fifteenth and main

There were watermarks on the concrete outside my house. They trailed down the sidewalk and off into the street. I followed them until they disappeared drying out on the hot asphalt. It was smack in the middle of July in the hottest summer I can remember being alive for. The sun was merciless. It beat down on us all day from it’s high vantage point and laughed at our attempts to cool down. Ice melted quick in your hands and then fans only blew hot air. I was living with my two gay uncles in New York City that summer because my mother had to go into treatment or rehab or whatever you want to call it. She was nutcase and what my uncles call a “functional junkie.” I like it with them because they treated me like the adult I was. At thirteen I had practically raised myself and I wasn’t up for negotiations on going backwards.
I walked back to the house. I was sweating through my tank top; it was wet beneath my small boobs and down the back along my spine. I wanted to crawl into a walk in freezer and never come out. There was no where to go and I couldn’t afford the movies so I just wandered around the neighborhood until my uncles came home and made me watch MASH with them. Inside the house the walls were covered with art, some they had made, and some their friends had made, and I didn’t think any of it was any good.
“Ya well what do you know,” tony said, my uncles boyfriend.
“I know that this doesn’t look like a farm and a farm house in Northshire Connecticut, it looks like bad acid trip,” I said. And he stormed off into the kitchen. I found out later it was one of the few he had painted.
Tony and I didn’t always get a long. My uncle Daniel was always mediating between us because he had the temper of a thirteen-year-old girl and me of a thirty-year-old woman on a drinking bender. I liked to pull his hair and he liked to slap me sometimes but at the end of the day it felt like family.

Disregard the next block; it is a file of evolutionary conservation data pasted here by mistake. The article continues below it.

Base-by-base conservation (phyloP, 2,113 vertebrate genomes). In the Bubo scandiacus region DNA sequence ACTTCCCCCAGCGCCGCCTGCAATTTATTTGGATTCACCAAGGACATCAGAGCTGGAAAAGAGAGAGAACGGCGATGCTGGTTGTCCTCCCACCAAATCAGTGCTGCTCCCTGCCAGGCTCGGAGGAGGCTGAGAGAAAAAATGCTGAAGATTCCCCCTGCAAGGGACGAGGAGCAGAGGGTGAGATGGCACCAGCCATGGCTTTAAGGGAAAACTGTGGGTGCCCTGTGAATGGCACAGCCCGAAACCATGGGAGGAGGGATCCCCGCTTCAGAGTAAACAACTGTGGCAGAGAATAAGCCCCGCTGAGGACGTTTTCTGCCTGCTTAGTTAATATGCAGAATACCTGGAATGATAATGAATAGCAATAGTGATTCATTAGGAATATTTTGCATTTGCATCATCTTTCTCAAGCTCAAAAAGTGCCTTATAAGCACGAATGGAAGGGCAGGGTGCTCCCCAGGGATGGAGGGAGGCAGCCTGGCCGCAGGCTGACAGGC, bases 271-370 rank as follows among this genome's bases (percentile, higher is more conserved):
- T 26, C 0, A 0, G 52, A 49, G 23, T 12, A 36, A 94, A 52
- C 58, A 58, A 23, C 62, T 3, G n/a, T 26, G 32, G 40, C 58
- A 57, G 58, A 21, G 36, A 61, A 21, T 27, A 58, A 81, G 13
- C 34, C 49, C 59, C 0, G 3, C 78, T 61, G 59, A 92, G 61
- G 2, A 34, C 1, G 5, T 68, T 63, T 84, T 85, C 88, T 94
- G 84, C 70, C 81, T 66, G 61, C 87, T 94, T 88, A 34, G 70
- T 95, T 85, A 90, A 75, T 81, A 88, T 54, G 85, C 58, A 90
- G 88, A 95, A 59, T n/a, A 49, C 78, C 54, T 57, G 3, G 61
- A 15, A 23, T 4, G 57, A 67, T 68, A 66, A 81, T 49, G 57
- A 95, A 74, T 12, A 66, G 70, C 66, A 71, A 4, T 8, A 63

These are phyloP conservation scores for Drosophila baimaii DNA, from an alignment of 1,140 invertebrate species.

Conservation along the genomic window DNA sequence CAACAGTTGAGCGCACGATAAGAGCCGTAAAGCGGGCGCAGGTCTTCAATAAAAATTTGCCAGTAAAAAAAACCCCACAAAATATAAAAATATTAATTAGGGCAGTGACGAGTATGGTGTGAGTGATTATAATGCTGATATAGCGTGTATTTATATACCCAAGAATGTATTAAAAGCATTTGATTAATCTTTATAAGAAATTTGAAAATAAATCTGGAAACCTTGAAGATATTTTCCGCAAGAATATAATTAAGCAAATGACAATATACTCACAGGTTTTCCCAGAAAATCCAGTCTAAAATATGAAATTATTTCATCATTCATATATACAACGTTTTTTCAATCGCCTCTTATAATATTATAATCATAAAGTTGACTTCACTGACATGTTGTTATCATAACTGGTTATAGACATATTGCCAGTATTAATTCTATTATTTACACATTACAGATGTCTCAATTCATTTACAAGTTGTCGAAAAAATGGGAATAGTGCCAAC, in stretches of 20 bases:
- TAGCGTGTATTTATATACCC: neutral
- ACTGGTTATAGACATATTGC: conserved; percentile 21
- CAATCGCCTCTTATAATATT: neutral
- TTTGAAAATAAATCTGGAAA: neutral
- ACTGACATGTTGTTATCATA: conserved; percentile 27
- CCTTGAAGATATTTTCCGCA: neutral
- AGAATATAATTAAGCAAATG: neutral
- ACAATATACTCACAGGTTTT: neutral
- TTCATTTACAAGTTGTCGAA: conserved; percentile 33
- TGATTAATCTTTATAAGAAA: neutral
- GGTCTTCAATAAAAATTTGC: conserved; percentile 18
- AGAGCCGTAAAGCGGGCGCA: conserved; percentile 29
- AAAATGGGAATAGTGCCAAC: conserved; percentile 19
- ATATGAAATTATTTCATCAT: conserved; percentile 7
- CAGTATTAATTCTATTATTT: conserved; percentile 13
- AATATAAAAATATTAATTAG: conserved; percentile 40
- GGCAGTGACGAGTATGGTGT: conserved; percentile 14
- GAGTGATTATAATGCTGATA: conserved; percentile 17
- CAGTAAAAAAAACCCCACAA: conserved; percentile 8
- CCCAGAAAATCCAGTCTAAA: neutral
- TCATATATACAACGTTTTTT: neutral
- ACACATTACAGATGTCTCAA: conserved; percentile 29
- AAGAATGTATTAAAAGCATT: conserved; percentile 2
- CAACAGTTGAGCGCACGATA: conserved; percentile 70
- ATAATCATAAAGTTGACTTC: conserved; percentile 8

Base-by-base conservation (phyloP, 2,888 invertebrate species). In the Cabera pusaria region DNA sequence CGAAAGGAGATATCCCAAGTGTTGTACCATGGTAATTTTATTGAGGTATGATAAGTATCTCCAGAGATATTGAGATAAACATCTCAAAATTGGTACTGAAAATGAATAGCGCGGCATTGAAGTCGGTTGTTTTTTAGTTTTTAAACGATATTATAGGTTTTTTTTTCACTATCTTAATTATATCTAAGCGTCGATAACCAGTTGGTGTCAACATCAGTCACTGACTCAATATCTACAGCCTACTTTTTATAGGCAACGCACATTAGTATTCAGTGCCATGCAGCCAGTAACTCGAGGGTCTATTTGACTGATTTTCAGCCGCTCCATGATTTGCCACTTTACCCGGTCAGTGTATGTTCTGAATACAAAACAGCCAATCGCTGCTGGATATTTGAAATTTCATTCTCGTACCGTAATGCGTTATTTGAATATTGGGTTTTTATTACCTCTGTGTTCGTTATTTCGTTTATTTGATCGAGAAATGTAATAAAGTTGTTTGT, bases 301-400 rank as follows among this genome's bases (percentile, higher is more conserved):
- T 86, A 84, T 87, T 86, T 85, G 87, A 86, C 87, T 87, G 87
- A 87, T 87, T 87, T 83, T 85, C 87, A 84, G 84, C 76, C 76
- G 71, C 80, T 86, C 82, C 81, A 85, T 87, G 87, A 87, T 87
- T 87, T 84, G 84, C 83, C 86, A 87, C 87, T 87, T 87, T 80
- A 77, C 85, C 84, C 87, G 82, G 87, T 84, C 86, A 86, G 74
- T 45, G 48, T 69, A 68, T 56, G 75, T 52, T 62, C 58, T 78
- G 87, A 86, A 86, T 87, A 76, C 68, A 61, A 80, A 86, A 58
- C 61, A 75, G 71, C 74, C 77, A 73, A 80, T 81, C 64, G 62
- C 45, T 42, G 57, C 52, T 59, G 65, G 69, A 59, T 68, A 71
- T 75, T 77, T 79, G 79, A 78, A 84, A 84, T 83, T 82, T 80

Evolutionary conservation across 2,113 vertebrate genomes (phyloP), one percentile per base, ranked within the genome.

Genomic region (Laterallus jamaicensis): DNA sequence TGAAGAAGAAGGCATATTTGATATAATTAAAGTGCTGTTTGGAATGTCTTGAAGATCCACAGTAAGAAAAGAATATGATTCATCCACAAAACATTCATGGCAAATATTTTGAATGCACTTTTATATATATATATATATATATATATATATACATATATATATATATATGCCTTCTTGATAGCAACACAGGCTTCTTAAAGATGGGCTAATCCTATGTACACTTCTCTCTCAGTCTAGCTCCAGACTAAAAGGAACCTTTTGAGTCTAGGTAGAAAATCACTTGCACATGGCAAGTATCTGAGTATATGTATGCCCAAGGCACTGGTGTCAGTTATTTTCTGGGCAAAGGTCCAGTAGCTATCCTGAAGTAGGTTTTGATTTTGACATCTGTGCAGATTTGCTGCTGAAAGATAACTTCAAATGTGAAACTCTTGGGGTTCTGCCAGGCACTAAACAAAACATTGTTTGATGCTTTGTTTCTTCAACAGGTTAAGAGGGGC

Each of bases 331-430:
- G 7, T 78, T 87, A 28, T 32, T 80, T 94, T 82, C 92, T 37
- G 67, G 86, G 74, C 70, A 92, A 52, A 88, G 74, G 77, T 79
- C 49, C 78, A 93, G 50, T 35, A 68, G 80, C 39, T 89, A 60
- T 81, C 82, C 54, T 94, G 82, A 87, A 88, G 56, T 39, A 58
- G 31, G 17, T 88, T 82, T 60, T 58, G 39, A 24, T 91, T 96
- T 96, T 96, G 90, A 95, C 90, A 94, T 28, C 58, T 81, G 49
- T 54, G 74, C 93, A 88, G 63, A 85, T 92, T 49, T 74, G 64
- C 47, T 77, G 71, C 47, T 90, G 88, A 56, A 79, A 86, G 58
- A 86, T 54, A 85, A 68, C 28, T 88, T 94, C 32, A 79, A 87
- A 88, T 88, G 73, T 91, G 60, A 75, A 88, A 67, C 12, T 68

I walked through the house touching all the paintings and poured myself a cold glass of milk in the kitchen. I sat on the counter and put my feet in the sink and ran the water on them as cold as I could get it. It was the closest I ever had to a country club. Cold Milk and Cold Water a life of luxury. I laughed at myself.
I was always really small for my age. My mother kept saying, “ya I know I think this year you’re really gonna grow, just shoot up like bean poll.” But then the year would pass and I would maybe grown a half inch, maybe. I was small and frail and wheezed when I climbed the stairs. It wasn’t until I came out to live with Daniel and Tony and they took me to a doctor that I found out I was a pre me baby. That means I was a rebellious little fucker and came popping way too early. It also meant that my mother was using drugs while she pregnant with me and that I was in for a lifetime of doctor appointments and thin arms.
Awesome mom. Thanks.

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